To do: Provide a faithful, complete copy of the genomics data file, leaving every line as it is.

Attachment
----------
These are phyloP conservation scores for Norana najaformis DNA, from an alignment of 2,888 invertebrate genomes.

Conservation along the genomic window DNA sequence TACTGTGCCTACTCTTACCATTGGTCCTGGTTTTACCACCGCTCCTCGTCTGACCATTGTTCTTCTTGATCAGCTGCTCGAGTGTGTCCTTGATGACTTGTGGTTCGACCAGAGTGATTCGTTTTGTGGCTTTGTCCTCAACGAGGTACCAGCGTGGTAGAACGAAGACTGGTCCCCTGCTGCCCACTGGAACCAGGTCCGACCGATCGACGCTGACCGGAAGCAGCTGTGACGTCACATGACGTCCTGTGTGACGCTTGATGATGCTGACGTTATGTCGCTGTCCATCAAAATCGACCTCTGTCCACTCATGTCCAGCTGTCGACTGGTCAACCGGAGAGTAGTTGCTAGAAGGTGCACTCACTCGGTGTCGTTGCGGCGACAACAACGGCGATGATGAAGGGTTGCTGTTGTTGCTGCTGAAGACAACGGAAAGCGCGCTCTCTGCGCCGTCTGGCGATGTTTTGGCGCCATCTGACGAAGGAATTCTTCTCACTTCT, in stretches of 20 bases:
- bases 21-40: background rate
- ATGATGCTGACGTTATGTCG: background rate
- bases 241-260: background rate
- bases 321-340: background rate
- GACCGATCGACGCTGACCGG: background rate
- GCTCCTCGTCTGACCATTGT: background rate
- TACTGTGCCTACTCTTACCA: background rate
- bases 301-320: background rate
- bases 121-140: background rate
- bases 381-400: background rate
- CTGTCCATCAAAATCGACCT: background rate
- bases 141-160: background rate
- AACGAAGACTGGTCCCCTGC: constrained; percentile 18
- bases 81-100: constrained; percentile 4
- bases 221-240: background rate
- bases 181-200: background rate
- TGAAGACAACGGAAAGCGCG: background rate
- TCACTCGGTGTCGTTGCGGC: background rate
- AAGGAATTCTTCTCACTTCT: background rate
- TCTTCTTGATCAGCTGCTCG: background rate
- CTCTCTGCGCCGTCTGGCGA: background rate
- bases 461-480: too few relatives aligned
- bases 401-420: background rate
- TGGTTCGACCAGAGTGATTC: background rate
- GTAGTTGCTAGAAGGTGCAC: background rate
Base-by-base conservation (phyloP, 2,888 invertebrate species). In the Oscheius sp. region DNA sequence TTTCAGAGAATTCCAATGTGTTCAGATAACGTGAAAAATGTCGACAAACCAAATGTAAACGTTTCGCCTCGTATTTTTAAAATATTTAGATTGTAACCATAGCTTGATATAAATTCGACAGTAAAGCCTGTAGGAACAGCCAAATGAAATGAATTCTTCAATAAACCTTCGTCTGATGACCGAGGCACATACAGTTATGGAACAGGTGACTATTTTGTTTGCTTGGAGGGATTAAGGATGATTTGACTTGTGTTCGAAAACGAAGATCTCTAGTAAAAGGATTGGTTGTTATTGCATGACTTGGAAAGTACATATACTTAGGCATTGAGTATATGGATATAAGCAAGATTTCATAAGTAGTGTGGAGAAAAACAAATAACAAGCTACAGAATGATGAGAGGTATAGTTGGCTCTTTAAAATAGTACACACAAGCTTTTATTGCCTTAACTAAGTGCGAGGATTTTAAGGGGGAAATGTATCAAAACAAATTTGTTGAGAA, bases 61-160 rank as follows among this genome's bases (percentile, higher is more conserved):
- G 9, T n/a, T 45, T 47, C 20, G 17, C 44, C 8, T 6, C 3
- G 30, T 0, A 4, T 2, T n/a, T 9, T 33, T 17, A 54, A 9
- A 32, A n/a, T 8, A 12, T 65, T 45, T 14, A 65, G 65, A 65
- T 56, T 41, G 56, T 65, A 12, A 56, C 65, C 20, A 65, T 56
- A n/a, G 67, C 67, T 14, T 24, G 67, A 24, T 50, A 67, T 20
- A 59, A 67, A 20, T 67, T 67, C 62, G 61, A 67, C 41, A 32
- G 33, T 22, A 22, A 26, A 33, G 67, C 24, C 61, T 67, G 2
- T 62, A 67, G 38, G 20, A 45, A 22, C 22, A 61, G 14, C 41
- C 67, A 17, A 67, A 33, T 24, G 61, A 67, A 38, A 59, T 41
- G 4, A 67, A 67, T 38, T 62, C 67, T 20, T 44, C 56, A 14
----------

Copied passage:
These are phyloP conservation scores for Norana najaformis DNA, from an alignment of 2,888 invertebrate genomes.

Conservation along the genomic window DNA sequence TACTGTGCCTACTCTTACCATTGGTCCTGGTTTTACCACCGCTCCTCGTCTGACCATTGTTCTTCTTGATCAGCTGCTCGAGTGTGTCCTTGATGACTTGTGGTTCGACCAGAGTGATTCGTTTTGTGGCTTTGTCCTCAACGAGGTACCAGCGTGGTAGAACGAAGACTGGTCCCCTGCTGCCCACTGGAACCAGGTCCGACCGATCGACGCTGACCGGAAGCAGCTGTGACGTCACATGACGTCCTGTGTGACGCTTGATGATGCTGACGTTATGTCGCTGTCCATCAAAATCGACCTCTGTCCACTCATGTCCAGCTGTCGACTGGTCAACCGGAGAGTAGTTGCTAGAAGGTGCACTCACTCGGTGTCGTTGCGGCGACAACAACGGCGATGATGAAGGGTTGCTGTTGTTGCTGCTGAAGACAACGGAAAGCGCGCTCTCTGCGCCGTCTGGCGATGTTTTGGCGCCATCTGACGAAGGAATTCTTCTCACTTCT, in stretches of 20 bases:
- bases 21-40: background rate
- ATGATGCTGACGTTATGTCG: background rate
- bases 241-260: background rate
- bases 321-340: background rate
- GACCGATCGACGCTGACCGG: background rate
- GCTCCTCGTCTGACCATTGT: background rate
- TACTGTGCCTACTCTTACCA: background rate
- bases 301-320: background rate
- bases 121-140: background rate
- bases 381-400: background rate
- CTGTCCATCAAAATCGACCT: background rate
- bases 141-160: background rate
- AACGAAGACTGGTCCCCTGC: constrained; percentile 18
- bases 81-100: constrained; percentile 4
- bases 221-240: background rate
- bases 181-200: background rate
- TGAAGACAACGGAAAGCGCG: background rate
- TCACTCGGTGTCGTTGCGGC: background rate
- AAGGAATTCTTCTCACTTCT: background rate
- TCTTCTTGATCAGCTGCTCG: background rate
- CTCTCTGCGCCGTCTGGCGA: background rate
- bases 461-480: too few relatives aligned
- bases 401-420: background rate
- TGGTTCGACCAGAGTGATTC: background rate
- GTAGTTGCTAGAAGGTGCAC: background rate
Base-by-base conservation (phyloP, 2,888 invertebrate species). In the Oscheius sp. region DNA sequence TTTCAGAGAATTCCAATGTGTTCAGATAACGTGAAAAATGTCGACAAACCAAATGTAAACGTTTCGCCTCGTATTTTTAAAATATTTAGATTGTAACCATAGCTTGATATAAATTCGACAGTAAAGCCTGTAGGAACAGCCAAATGAAATGAATTCTTCAATAAACCTTCGTCTGATGACCGAGGCACATACAGTTATGGAACAGGTGACTATTTTGTTTGCTTGGAGGGATTAAGGATGATTTGACTTGTGTTCGAAAACGAAGATCTCTAGTAAAAGGATTGGTTGTTATTGCATGACTTGGAAAGTACATATACTTAGGCATTGAGTATATGGATATAAGCAAGATTTCATAAGTAGTGTGGAGAAAAACAAATAACAAGCTACAGAATGATGAGAGGTATAGTTGGCTCTTTAAAATAGTACACACAAGCTTTTATTGCCTTAACTAAGTGCGAGGATTTTAAGGGGGAAATGTATCAAAACAAATTTGTTGAGAA, bases 61-160 rank as follows among this genome's bases (percentile, higher is more conserved):
- G 9, T n/a, T 45, T 47, C 20, G 17, C 44, C 8, T 6, C 3
- G 30, T 0, A 4, T 2, T n/a, T 9, T 33, T 17, A 54, A 9
- A 32, A n/a, T 8, A 12, T 65, T 45, T 14, A 65, G 65, A 65
- T 56, T 41, G 56, T 65, A 12, A 56, C 65, C 20, A 65, T 56
- A n/a, G 67, C 67, T 14, T 24, G 67, A 24, T 50, A 67, T 20
- A 59, A 67, A 20, T 67, T 67, C 62, G 61, A 67, C 41, A 32
- G 33, T 22, A 22, A 26, A 33, G 67, C 24, C 61, T 67, G 2
- T 62, A 67, G 38, G 20, A 45, A 22, C 22, A 61, G 14, C 41
- C 67, A 17, A 67, A 33, T 24, G 61, A 67, A 38, A 59, T 41
- G 4, A 67, A 67, T 38, T 62, C 67, T 20, T 44, C 56, A 14